Former Rep. Anthony Weiner (D-N.Y.) was sentenced on Sept. 25 to 21 months in jail for transferring obscene material to a minor. (Peter Stevenson/The Washington Post)

Disgraced former U.S. congressman Anthony Weiner, whose exchange of illicit messages with a teenager wound up playing a role in the 2016 presidential election, was sentenced Monday to 21 months in prison, authorities said.

The penalty marks a stunning downfall for the New York Democrat whose propensity for sending lewd photos to women repeatedly derailed his career in politics, and — in a roundabout way — might also have affected Hillary Clinton’s bid to become president.

It was federal authorities’ investigation of Weiner that led them to emails of his wife, top Clinton aide Huma Abedin, and the discovery of those emails ultimately caused the FBI, as the election campaign drew to a close, to reopen the probe of Clinton’s use of a private email server.

Weiner, 53, pleaded guilty in May to transferring obscene material to a minor, stemming from interactions he had with a 15-year-old who later described the exchanges and released images to the Daily Mail.

The report in September 2016 was notable, although by then, Weiner was well known for such conduct. Abedin had recently separated from her husband, after the New York Post revealed he had sent photos and sexual texts to another woman, and the two are in the process of a divorce. Similar incidents had forced Weiner’s resignation from Congress and dashed his hopes of becoming mayor of New York City.

Because of the teen’s age, Weiner’s exchanges with her would have far more dire consequences. Prosecutors said Weiner knew that the girl was a minor and nonetheless asked her to engage in explicit conduct, which is a crime. They asked for a sentence between 21 and 27 months, arguing that Weiner’s misdeeds were “serious and his demonstrated need for deterrence is real.”

“The defendant did far more than exchange typed words on a lifeless cellphone screen with a faceless stranger,” prosecutors wrote in sentencing papers. “With full knowledge that he was communicating with a real 15-year-old girl, the defendant asked her to engage in sexually explicit conduct via Skype and Snapchat, where her body was on display, and where she was asked to sexually perform for him.”

Weiner’s defense attorneys argued for a penalty that did not include jail time. They cast the former congressman as a man with an addiction problem and asserted that the teen had reached out to him hoping to generate material for a book deal.

She was paid $30,000 by the Daily Mail for her story, defense attorneys wrote, and an additional $10,000 for a recent appearance on “Inside Edition.” The teen also admitted to investigators that “one of her goals” was to affect the outcome of the presidential election, defense attorneys asserted.

For his part, Weiner, who appeared at the sentencing in federal district court in Manhattan on Monday, apologized for what he had done and said he is seeking treatment for his addiction.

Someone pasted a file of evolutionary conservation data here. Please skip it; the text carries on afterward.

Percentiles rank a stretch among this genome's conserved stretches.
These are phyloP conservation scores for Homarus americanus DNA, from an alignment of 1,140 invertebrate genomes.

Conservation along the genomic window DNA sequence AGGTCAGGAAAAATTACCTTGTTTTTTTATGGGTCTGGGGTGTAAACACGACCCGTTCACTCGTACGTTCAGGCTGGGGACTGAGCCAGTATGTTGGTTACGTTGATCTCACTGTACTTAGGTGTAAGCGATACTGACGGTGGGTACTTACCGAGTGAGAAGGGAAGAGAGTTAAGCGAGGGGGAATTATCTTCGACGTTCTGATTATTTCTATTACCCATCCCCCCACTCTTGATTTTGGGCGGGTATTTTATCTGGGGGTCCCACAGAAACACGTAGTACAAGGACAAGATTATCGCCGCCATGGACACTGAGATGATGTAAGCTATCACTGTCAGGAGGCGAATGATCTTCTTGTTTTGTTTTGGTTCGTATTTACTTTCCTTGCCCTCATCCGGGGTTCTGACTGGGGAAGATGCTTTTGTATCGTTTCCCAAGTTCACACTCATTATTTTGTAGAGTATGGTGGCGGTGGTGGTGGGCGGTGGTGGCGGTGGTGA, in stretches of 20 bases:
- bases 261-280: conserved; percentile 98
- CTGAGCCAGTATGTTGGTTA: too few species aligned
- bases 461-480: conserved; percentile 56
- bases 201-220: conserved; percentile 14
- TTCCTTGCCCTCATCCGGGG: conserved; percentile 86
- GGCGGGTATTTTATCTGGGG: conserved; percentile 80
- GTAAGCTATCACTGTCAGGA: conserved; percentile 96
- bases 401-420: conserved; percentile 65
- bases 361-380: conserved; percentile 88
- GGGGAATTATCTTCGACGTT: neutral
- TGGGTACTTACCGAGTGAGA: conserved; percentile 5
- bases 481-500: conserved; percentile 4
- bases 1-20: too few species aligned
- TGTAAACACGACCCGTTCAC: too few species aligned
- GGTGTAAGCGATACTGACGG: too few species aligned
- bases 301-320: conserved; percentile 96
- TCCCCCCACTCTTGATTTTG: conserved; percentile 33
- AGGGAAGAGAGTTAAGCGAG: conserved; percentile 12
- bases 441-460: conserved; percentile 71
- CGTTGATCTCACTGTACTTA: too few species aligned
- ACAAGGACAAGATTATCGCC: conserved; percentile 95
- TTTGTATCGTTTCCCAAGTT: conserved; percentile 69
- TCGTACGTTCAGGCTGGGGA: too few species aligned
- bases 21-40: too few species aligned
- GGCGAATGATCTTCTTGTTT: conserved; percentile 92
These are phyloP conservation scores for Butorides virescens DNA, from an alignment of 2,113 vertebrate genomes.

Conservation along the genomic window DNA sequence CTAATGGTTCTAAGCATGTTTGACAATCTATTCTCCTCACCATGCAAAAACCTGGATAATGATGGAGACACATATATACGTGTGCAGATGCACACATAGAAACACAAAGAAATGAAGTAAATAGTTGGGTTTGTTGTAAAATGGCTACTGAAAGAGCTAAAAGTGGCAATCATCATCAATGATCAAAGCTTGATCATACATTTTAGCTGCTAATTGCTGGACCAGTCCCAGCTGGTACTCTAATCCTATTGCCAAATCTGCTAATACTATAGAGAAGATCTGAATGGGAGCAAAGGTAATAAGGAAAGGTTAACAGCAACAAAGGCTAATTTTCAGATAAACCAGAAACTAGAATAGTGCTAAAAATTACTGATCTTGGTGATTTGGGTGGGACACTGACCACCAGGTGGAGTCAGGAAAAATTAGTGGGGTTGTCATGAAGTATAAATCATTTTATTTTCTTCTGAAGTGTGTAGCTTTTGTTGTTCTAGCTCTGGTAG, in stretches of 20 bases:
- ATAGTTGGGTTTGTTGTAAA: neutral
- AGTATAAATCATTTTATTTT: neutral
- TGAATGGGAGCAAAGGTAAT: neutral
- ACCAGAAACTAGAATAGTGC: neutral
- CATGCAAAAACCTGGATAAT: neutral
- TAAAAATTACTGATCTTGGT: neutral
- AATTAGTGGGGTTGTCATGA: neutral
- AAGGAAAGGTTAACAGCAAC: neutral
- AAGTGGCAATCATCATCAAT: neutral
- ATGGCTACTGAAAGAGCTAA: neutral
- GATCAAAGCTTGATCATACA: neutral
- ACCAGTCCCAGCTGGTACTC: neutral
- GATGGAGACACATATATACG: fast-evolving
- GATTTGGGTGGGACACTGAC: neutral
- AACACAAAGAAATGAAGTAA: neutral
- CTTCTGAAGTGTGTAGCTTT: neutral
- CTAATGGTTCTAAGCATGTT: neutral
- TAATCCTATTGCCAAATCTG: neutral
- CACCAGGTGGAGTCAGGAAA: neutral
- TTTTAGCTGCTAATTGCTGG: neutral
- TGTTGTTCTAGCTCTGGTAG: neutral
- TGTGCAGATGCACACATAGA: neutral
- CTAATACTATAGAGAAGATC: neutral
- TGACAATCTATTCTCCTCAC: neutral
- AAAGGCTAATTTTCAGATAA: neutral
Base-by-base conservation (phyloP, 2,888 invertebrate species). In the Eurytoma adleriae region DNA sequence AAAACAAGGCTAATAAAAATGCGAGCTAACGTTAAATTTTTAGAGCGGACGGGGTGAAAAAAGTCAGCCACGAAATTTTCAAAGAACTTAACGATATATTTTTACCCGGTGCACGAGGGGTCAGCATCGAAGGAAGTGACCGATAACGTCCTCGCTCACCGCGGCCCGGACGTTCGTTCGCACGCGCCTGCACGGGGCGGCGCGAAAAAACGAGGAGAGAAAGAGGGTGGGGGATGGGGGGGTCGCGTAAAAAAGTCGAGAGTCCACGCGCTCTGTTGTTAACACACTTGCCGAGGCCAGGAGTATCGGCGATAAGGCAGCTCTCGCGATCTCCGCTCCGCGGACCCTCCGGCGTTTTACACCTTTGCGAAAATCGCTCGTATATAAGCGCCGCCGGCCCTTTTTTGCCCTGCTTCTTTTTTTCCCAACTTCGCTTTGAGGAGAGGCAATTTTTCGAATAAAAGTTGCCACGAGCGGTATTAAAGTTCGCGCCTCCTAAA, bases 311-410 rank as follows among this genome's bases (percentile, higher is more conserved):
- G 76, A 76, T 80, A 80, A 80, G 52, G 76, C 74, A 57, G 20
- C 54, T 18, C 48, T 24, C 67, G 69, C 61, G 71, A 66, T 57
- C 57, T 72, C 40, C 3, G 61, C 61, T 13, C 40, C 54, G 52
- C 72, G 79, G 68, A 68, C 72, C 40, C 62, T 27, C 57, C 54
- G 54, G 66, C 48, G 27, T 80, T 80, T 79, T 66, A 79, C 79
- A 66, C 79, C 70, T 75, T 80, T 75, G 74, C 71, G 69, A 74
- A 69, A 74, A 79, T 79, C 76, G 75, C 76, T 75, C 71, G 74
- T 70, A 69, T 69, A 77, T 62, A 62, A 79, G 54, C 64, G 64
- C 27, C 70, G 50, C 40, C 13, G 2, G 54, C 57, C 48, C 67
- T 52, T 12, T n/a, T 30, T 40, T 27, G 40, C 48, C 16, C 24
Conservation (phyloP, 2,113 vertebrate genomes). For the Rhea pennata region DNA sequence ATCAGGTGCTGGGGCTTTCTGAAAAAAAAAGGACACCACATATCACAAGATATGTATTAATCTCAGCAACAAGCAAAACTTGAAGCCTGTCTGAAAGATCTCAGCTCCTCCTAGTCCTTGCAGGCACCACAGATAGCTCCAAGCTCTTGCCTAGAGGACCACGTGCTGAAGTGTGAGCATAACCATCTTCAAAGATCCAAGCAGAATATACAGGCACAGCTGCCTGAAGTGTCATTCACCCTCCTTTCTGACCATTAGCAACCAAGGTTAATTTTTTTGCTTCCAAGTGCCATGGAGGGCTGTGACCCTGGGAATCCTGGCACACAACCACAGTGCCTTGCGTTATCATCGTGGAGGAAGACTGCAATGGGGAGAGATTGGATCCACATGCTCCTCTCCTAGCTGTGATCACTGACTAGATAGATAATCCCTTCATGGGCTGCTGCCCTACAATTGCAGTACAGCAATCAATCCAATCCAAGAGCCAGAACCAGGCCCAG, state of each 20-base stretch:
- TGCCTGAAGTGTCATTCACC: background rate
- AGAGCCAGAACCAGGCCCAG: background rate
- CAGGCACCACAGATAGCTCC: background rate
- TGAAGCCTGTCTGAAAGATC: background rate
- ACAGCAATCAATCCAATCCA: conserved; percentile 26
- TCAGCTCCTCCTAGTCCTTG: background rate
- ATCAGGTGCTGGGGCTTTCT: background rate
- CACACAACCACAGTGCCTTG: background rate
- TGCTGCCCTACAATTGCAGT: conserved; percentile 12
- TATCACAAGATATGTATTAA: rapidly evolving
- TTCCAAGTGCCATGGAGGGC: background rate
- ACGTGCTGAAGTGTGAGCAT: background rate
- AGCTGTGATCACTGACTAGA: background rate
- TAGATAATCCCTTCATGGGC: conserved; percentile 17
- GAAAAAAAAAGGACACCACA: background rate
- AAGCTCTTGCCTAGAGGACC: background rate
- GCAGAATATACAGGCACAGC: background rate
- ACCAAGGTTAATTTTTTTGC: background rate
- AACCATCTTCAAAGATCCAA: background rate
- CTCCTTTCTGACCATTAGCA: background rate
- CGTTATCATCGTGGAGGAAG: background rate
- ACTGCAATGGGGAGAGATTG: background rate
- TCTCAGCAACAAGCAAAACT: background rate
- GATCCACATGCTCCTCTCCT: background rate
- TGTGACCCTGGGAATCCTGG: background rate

“I am profoundly sorry to her,” he wrote in a letter to the court. “I was selfish. I have no excuse for what I did to her.”

When the investigation into Weiner’s exchanges with the girl were publicly revealed, the Trump campaign seized on the news to call for Clinton to return donations from Weiner. The Republican presidential candidate would soon have much more fodder.

In investigating Weiner, the FBI found correspondence between Clinton and Abedin on a device they had not examined previously. That discovery prompted them to reopen their investigation of Clinton’s use of a private email server, just weeks before the election. They sought a warrant to examine what they thought might be new emails.

The FBI had previously concluded that no one should be charged in the case, and agents ultimately found nothing that changed their minds. Still, the revelation that the probe was reopened became a major issue late in the presidential election, and Clinton has blamed it in part for her loss.

Weiner’s defense attorneys even noted the FBI’s actions in urging a lenient sentence, arguing that the public disclosures of the investigative steps “exacted significant extrajudicial punishment on Anthony and his family.”

“Anthony might once have been a punchline, but he is now — to many in this country — something far worse, as a result of Secretary Clinton’s loss,” defense attorneys wrote.

In a news release, acting Manhattan U.S. attorney Joon H. Kim said Weiner received a “just sentence that was appropriate for his crime.”

U.S. District Judge Denise L. Cote said at the hearing, “This is a serious crime that deserves serious punishment.”

Weiner is scheduled to report to prison on Nov. 6, prosecutors said.

Arlo Devlin-Brown, Weiner’s defense attorney, said in a statement that the defense team was “disappointed” Weiner had been sentenced to prison.

“Judge Cote reasoned that because of Anthony’s notoriety, a sentence of imprisonment could discourage others from following in his footsteps,” Devlin-Brown said. “We certainly hope this public service message is received, but it has resulted in a punishment more severe than it had to be given the unusual facts and circumstances of this case.”